In the other four zones of Sukhothai Historical Park, road conditions, temple maintenance and access all vary. I’m only posting a few of my preferred pictures.
Wat Phra Phai Luang mostly lies in ruins but one Khmer-style prang still stands.
Wat Mae Chon sits just outside the north gate. Wat Chedi Ngam has a stone bridge walkway like a few others in the west.
I felt a little déjà vu going on coming across three Lanka style stupas once surrounded in elephants. Wat Chang Lom is fairly secluded in the east. Wat Chang Rop sits somewhat neglected in the west. Wat Sorasak, the most restored, is located within the city wall.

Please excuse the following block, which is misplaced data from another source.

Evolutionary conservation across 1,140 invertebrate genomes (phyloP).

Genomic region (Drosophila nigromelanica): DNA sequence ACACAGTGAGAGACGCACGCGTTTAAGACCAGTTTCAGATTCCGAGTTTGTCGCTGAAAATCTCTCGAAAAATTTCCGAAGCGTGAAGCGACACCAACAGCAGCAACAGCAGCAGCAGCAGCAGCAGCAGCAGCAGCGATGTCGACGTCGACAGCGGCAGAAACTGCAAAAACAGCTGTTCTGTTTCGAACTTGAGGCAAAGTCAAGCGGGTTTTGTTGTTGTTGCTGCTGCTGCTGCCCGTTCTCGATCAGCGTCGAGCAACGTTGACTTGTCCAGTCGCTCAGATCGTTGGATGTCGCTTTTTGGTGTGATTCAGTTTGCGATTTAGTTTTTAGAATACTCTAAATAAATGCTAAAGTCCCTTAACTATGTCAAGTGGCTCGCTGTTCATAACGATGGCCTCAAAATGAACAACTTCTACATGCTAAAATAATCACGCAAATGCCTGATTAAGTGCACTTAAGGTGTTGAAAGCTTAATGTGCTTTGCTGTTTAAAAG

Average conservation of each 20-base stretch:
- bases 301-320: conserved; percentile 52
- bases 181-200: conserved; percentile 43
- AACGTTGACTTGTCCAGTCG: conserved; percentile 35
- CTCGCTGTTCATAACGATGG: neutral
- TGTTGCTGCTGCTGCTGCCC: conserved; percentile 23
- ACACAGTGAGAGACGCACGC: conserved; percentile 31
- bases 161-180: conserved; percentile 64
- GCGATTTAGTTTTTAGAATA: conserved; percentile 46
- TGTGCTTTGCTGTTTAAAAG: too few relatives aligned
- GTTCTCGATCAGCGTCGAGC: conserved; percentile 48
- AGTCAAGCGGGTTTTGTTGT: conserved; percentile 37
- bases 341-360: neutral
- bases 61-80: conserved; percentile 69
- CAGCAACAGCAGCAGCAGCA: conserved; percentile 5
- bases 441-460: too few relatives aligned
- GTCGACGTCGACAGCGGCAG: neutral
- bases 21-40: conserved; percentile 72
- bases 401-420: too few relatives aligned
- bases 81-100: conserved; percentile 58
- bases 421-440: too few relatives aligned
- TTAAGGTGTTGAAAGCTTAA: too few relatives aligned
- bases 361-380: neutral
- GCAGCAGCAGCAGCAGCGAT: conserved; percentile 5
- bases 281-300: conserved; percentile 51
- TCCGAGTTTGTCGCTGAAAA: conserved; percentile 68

Before leaving town, I made a final stop at Wat Traphang Thong. I’d read that a footprint of the Buddha was housed there. I don’t know if I was expecting a Grauman’s Chinese Theater type of thing, but a four foot slab of stone with an indent of a cartoon foot marked with symbols was not it. I had to ask if Buddha was an average size man why would his footprint put Bigfoot to shame. The story goes that the stone on which he stepped must have grown in time due to its sacredness.
As weird as this culture is about feet…really?